States across the country have enacted a host of policies aimed at making it harder for people to make decisions about their bodies and families with dignity and self-determination. Many of these policies are specifically aimed at restricting the reproductive health decisions of low-income women. For example, laws in 17 states prevent families receiving cash assistance through the Temporary Assistance for Needy Families (TANF) program from receiving an increase in benefits for a child born while the family is already receiving TANF cash assistance. These laws, known as “family caps,” are intended to discourage a woman receiving cash assistance from having additional children. Family caps propel families further into poverty, forcing them to stretch already limited TANF dollars farther to cover a new baby.
Many of the states with family caps also restrict access to necessary health insurance coverage. States should not restrict the availability of Medicaid coverage, Medicaid birth control coverage, and public and private insurance coverage of abortion. Access to health care, especially reproductive health care, is crucial for people to be able to plan their families and have healthy pregnancies. Without health insurance coverage many people, particularly those with lower incomes, will be unable to afford needed health care.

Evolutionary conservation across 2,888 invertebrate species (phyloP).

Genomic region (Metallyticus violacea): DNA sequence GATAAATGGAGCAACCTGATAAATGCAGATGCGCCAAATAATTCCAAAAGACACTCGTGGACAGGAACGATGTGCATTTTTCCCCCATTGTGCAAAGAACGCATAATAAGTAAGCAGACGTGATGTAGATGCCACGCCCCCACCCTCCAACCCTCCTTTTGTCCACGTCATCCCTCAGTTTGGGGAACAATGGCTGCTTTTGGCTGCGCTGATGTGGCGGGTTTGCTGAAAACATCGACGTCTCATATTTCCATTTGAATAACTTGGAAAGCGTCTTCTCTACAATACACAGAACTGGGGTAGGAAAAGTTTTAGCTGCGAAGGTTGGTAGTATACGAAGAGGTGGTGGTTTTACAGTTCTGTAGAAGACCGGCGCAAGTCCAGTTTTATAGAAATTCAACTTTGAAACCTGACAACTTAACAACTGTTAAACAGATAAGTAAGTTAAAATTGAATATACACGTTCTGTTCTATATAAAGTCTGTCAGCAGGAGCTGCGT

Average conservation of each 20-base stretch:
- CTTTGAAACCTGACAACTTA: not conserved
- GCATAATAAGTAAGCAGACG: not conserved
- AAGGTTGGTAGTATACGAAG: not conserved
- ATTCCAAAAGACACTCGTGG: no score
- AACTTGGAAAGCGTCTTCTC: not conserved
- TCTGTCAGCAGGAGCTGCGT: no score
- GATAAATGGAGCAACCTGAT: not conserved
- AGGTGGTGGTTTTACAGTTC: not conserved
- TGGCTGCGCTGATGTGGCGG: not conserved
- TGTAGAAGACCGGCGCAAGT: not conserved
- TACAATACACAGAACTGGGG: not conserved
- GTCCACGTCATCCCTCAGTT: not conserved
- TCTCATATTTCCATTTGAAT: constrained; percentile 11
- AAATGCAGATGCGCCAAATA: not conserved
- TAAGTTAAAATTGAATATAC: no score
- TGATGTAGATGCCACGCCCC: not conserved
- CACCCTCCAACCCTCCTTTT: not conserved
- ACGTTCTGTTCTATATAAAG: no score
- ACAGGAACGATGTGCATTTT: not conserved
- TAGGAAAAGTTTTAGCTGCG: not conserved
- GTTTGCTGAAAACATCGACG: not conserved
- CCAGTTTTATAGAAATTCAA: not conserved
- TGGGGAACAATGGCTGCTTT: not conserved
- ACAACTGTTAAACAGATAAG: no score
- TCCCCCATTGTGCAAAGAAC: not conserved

At the same time many of the states that have enacted family caps permit unfair and discriminatory workplace practices that make it harder for pregnant women and mothers to enter and remain in the workplace. States that truly care about supporting women and families should enact laws the require employers to make reasonable accommodations for medical needs arising out of pregnancy so that pregnant women can continue to do their jobs and have a healthy pregnancy. Likewise, laws that require employers to give their employees advance notice of work schedules, the right to request a change in their schedules without fear of retaliation, and that limit last minute schedule changes, ensure that parents can stay employed and still meet their caregiving responsibilities. Without these protections pregnant workers and those with caregiving responsibilities may be fired or forced out of their jobs. This can be propel families into poverty and lead to years of decreased earnings and job instability.
This map provides a short description of each state’s family cap law, as well as information on access to health care including contraception and abortion and the economic landscape for families.